Why You Need World Building, Even if You Aren’t Writing Fantasy

Y’all, I’m so excited to be talking about writing again here on the blog. When I originally decided to stop talking about writing and craft, I didn’t realize how many ideas I had to share. And more importantly, this is such a fun topic, I couldn’t wait any longer. Today, we’re talking about why you need world building, even if you aren’t writing fantasy or sci-fi.

Why You Need World Building, Even if You Aren't Writing Fantasty

World-building is this idea of, well, building a world to go with your story. Especially in fantasy or science fiction novels, where you have to rebuild everything. Because these genres (more so than others) tend to bend what we consider reality, they have to establish specific rules on what is acceptable in the world.

Does your fantasy novel have dragons or wizards (note: I don’t read fantasy, so take all these examples with a grain of salt). In world-building, if you do it well, your readers will accept this “alternative reality.”

While we typically associate these genres (along with a few others) to “world-building,” I have news for you. You still need to world build if you’re writing others genres. Mystery, romance, chick-lit. You have to do at least a little world building on all of those.

You Need World Building, Even if You Aren't Writing Fantasy. Yes, even if you aren't writing fantasy. Click To Tweet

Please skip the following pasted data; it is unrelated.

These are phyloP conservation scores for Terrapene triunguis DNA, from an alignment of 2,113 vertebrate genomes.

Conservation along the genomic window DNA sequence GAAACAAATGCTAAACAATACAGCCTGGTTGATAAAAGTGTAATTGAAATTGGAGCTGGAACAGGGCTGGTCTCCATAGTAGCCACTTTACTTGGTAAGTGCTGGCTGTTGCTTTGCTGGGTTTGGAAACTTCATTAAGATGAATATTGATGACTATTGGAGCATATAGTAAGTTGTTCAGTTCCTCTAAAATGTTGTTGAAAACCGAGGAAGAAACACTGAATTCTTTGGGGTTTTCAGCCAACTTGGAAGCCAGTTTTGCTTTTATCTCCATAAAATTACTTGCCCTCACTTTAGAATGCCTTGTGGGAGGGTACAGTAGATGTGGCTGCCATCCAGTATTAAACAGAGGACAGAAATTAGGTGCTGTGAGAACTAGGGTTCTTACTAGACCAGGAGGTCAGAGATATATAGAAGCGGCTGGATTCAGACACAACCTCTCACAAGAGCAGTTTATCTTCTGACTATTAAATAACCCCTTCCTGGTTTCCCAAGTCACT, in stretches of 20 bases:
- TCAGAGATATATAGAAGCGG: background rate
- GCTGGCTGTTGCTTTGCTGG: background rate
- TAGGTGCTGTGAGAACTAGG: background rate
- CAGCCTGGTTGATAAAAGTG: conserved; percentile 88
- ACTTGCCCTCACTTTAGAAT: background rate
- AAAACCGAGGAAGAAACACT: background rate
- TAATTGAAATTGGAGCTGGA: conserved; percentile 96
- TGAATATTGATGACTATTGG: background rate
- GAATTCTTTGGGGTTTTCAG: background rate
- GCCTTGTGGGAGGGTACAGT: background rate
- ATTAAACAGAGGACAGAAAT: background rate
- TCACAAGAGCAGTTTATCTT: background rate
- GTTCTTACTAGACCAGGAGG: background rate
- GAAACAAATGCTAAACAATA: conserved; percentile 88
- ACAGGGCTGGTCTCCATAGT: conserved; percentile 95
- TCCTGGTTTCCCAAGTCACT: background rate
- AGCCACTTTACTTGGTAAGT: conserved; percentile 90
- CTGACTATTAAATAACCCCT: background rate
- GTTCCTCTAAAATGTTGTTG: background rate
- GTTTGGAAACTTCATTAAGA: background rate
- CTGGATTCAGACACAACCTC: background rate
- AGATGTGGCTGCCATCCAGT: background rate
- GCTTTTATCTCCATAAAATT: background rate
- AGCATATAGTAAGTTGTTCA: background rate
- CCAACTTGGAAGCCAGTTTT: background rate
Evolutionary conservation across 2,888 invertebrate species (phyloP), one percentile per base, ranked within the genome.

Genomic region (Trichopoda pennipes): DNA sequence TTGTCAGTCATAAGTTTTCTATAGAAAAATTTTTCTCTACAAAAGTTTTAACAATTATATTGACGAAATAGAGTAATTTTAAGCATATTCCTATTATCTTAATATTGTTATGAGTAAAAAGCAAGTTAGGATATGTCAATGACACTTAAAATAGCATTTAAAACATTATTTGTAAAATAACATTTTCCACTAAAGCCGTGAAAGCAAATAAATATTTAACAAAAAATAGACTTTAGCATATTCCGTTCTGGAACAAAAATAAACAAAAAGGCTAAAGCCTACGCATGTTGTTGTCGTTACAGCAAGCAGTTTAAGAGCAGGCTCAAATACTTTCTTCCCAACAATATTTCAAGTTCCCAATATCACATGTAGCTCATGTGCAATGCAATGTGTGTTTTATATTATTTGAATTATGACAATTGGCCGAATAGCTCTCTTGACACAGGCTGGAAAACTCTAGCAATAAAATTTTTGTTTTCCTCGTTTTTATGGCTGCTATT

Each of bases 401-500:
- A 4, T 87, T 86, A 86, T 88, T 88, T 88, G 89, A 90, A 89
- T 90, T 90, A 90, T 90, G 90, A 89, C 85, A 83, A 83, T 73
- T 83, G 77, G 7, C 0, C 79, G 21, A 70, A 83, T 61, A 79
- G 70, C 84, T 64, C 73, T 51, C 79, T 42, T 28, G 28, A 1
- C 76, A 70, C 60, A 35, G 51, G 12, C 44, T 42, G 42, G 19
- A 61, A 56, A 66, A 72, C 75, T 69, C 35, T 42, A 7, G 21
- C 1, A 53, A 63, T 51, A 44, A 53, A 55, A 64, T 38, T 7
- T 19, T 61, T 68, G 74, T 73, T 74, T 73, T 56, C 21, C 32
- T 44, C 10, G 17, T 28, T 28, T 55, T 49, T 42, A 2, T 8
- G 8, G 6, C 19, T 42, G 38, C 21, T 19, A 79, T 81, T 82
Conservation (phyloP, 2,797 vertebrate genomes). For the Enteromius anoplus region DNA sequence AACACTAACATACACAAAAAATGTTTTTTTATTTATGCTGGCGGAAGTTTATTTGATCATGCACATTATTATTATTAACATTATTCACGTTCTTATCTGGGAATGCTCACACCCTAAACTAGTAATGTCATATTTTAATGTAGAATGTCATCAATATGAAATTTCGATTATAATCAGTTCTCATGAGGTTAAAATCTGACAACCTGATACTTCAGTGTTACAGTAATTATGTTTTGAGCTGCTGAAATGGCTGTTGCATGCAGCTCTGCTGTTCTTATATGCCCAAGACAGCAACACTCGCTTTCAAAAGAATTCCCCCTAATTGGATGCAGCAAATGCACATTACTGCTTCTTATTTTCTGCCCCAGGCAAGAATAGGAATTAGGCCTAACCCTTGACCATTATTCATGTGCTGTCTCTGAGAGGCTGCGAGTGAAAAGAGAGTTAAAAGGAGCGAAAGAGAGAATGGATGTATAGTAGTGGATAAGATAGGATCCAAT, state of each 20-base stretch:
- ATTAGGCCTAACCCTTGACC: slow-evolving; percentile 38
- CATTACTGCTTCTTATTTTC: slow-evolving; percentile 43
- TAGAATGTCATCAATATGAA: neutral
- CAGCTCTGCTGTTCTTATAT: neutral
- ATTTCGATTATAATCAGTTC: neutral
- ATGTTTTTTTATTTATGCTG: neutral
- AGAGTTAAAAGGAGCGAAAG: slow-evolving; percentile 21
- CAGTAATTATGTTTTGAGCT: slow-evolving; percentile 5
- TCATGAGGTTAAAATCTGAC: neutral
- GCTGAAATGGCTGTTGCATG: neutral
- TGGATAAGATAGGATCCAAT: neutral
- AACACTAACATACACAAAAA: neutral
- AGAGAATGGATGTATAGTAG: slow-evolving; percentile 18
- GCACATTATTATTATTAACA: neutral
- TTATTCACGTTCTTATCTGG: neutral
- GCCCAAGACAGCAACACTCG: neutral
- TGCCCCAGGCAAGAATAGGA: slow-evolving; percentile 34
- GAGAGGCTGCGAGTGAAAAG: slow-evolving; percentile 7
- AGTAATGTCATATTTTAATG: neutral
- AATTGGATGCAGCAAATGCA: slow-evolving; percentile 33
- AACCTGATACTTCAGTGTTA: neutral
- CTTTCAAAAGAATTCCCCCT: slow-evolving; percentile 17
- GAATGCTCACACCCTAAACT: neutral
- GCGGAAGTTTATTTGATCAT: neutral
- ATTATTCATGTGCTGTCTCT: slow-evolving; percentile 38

If you’re new here, I write mystery novels under a pen name, and I’m constantly trying to build a world. It’s a little different because my books take place in present day Washington D.C. But that begs the question, how much of my story is relevant to what’s actually happening in Washington D.C. right now?

Not much.

When you write novels that are somewhat anchored into our reality, the world building you do is more subtle. No need to establish whether or not people can fly or read minds, but you have to ask yourself what to expect?

In my first book, the main character references a terrorist attack that happened in 2013, so clearly we’re in a parallel universe, at least. Many of the locations I reference in my books that are in D.C. are places that are actually there. Because my main character is an FBI agent, I have a map of D.C. that includes high-crime areas.

The Washington D.C. in my books is very similar to the Washington D.C. in real life, but there are some differences, too. There’s a different president, that I know. Political leaders that pop up in the third and fourth books of the series are clearly made up.

World building, even if you write mystery novels, allows you to set lines on what you borrow from your non-fiction life and what you make up.

But Where do I begin?

Well, you can start in a lot of different ways. I store a lot of data in Evernote, and I actually made a template when I realized I needed to keep all this information straight. When balancing real-life and made-up life, I’ve always found it best to write these things down (but I write everything down).

Maybe you can go old-style and build things out with a bulletin board (I do that, too). Make note of what references you make to the real world, so you can tie your story down to a specific time.

If you aren’t focusing on science fiction or fantasy, I have good news for you: your world building will not be as big or as intensive, but you’ll also need to make sure what you do build is solid and stays on point while you build your series.

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